The Birth of the Big American Meat Industry

Posted in Uncategorized on December 17, 2009 by alejandracuellar

Due to the large grazing areas of these regions, the United States, Argentina, Australia and New Zealand the countries were suitable for the development of ranching. Beef exports before the turn of the century were limited by transportation underdevelopment, until new methods of shipping equipped with cooling devices appeared during the second half of the nineteenth century. This created a new possibility for trade for the key beef producing countries. The United States’ emphasis on agrarianism during this time is attributed to the historical success of national economic development, thus influencing the structure of political institutions and the substance. The rising population of the United States during this time fueled the industry’s growth to satisfy the growing local demand.

Toward the end of the first food regime, the federal legislation created the land grant university system and the United States Department of Agriculture (USDA) in order to improve productivity through applying scientific and technical skills to farming. During this time of nationalist economic development, the United States employed substantial barriers to free trade, allowing cattle raising and beefpacking to provide the rapidly growing demand and the working class. After the Second World War the expansion of these new agricultural technologies led to an increase in production and in tradability of beef through improved transportation methods, without having any substantial increase in international trade. Instead, internal specialization continued to evolve as large-scale mechanization and agrotechnology contributed to rapid increases in cereal yields.

This was a turning point in beef production, as livestock became a key consumer of these grain surpluses. It led to the emergence of the modern-day feedlot system, which serves as a deposit for the surplus of corn and soybeans as feed for cattle. In the feedlot system all animals began eating grains for the first time, speeding up their natural growth cycles, and the production of beef.

The surge in Meat consumption in developing countries: Two views

Posted in Uncategorized on December 17, 2009 by alejandracuellar

In this section, the examination of market forces in developing countries will shed some light on the recent phenomenon of an increase in beef consumption in Asian countries. Beef has not been a traditional part of the diet in the Asian countries as much as pork and sea products has generally been. Thinking about the rise of meat consumption in growing Asian countries only as a consequence of an increase in wealth is overly simplistic. The market point of view presents a linear explanation that blames unsustainable consumption solely on income increases, widening consumer choice, falling retail prices, and taste preference in an growing global marketplace. The motor behind this view is the consumer who is swayed by his or her preference of products and is limited by income and the choices he or she encounters in the market. The government and international organizations work towards keeping an open yet competitive market. Producer interests are implicitly seen as adapting themselves to market preferences so the consumer has the upper hand in the control of the market in this view.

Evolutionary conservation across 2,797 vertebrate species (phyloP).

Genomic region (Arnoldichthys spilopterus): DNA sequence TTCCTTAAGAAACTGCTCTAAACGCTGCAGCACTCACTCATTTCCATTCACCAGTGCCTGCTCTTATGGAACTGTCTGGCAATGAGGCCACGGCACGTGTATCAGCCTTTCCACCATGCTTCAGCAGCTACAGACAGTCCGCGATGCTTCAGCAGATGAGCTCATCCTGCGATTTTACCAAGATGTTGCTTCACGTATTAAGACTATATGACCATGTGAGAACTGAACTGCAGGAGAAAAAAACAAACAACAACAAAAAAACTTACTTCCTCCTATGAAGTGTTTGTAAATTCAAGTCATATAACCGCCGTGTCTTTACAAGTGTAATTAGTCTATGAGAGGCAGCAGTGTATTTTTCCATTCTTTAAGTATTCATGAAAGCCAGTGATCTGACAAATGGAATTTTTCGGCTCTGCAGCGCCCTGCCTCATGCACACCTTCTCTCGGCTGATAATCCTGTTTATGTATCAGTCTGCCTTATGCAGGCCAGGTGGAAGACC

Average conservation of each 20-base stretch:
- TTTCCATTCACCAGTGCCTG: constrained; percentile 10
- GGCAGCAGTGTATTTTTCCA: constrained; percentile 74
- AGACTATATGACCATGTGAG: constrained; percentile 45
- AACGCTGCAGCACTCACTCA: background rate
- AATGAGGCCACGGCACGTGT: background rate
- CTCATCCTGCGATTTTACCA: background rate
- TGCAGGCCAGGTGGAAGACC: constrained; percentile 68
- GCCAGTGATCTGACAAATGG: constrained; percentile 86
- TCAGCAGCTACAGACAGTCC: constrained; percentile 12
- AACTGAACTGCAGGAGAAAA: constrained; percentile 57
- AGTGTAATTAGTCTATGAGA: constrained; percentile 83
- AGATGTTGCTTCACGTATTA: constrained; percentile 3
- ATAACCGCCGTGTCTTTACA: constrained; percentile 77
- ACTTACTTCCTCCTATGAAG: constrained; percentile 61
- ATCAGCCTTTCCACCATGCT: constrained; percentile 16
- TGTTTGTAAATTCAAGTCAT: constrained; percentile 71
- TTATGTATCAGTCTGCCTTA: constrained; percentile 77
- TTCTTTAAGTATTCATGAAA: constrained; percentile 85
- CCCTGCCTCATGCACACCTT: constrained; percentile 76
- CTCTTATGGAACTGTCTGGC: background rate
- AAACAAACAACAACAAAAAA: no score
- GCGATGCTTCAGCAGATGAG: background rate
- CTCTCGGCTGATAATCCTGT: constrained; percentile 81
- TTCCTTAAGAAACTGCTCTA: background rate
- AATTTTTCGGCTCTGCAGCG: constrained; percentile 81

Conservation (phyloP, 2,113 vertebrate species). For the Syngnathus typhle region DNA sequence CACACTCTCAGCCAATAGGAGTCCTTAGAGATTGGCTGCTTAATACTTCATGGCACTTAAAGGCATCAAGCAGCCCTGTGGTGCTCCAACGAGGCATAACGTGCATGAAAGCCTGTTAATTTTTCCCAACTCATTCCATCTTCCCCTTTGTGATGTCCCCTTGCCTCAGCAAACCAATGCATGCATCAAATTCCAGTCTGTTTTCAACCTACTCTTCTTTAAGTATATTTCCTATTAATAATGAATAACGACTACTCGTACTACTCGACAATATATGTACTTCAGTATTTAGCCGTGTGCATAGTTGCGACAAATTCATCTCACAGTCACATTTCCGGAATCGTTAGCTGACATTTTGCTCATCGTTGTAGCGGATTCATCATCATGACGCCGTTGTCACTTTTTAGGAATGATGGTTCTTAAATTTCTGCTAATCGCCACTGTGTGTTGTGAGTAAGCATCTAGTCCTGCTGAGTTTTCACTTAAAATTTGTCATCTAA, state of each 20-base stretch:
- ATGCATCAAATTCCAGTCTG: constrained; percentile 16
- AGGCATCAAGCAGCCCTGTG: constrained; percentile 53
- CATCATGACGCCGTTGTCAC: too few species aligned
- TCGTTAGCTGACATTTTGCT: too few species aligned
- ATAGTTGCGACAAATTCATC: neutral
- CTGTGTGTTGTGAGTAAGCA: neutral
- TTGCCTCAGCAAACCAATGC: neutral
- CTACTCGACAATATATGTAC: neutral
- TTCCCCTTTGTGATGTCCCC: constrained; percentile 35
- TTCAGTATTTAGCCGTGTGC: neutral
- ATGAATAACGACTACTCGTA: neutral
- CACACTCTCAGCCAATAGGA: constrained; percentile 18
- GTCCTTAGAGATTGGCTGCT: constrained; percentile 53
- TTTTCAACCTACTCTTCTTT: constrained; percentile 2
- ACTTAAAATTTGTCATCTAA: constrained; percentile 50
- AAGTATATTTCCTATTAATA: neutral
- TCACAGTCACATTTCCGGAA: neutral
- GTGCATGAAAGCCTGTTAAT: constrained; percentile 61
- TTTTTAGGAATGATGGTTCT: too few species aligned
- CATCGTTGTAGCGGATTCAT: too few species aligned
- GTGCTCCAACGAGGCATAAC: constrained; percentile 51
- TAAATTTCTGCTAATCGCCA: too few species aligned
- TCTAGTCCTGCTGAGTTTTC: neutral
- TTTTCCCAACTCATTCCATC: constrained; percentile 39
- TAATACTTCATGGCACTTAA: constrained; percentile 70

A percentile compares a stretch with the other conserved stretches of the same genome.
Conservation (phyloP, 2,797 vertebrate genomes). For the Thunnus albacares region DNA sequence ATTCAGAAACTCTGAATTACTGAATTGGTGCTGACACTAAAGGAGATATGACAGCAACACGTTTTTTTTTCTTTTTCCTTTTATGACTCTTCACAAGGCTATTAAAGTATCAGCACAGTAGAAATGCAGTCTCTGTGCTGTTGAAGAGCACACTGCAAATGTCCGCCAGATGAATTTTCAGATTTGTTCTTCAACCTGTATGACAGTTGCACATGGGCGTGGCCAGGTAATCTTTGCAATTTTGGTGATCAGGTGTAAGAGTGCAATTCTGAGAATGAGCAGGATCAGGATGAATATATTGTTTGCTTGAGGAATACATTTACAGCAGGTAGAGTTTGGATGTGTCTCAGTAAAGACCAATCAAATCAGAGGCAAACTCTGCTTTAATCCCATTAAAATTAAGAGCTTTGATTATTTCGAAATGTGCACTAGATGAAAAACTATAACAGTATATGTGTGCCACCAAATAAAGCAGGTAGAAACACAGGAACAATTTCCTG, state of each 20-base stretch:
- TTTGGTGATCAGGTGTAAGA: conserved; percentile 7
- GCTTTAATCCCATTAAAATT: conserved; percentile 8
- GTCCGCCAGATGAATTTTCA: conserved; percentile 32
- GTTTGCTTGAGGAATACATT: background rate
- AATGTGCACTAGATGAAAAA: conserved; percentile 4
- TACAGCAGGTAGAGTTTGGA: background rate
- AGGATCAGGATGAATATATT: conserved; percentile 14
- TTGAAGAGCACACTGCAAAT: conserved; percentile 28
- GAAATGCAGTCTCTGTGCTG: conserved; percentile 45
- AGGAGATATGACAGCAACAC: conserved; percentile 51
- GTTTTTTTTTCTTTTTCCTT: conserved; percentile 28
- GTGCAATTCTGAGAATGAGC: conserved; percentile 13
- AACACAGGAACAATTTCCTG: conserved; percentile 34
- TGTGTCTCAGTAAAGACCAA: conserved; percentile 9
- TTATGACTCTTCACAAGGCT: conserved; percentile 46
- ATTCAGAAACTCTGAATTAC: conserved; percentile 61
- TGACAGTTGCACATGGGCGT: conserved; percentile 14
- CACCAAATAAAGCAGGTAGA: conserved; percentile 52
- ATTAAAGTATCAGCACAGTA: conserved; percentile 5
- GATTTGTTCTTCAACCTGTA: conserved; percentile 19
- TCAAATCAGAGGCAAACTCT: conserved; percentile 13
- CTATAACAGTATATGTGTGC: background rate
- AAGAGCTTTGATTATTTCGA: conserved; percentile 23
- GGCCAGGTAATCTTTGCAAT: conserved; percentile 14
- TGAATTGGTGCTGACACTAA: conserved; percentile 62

The political economic perspective articulated by scholars such as Sjur Kasa, state that the role of producers has a greater influence over consumer behavior and that market liberalization efforts are often influenced by producers’ interests. This view focuses on how the emergence of new markets benefits powerful nations and well-organized producer groups. A more complete understanding of the surge in meat consumption and imports in Asia challenges the notion that the increase comes from higher incomes in the middle class alone. Given the trends in this particular consumption, it is important to look at the model of the American meat industry and how it emerged in order to better understand the Asian phenomenon.

Meat–A special of the Worldpresses

Posted in Environmental Concerns, Freaky Food, World Food on December 17, 2009 by alejandracuellar

Since the 1950’s global meat production has been on an increase. Production has risen from 44 million tons in 1950 to 253 million tons worldwide today. In 2003, the average person consumed 41 kilograms of meat, double the number of half a century ago.[1] The industrialization of meat production has permitted for a product that was once a considered a luxury for a majority of the population to become a daily commodity for many. In this essay the trends of the rise in meat consumption in developing Asian countries will be examined in light of recent concerns focused in that area. The rapid furthering of industrialization taking place in China, South Korea, Japan and Taiwan has led to the urbanization that analysts argue leads to a rise in income and meat consumption.  The fear of growing meat consumption in industrializing countries is directed not just at growing consumption, but also and arguably more importantly, at the reproduction of Western and specifically American meat production methods.

The following posts will be an investigation of this phenomenon and my attempt to formulate solutions from a structuralist perspective.

[1] Lester R. Brown. Outgrowing the Earth: Food Security Challenge in an Age of Falling Water Tables and Rising Temperatures. UK 2005 Bath Press Ltd, Bath

The Future of Functional Food

Posted in Uncategorized on December 17, 2009 by alejandracuellar


Posted in Uncategorized on December 12, 2009 by alejandracuellar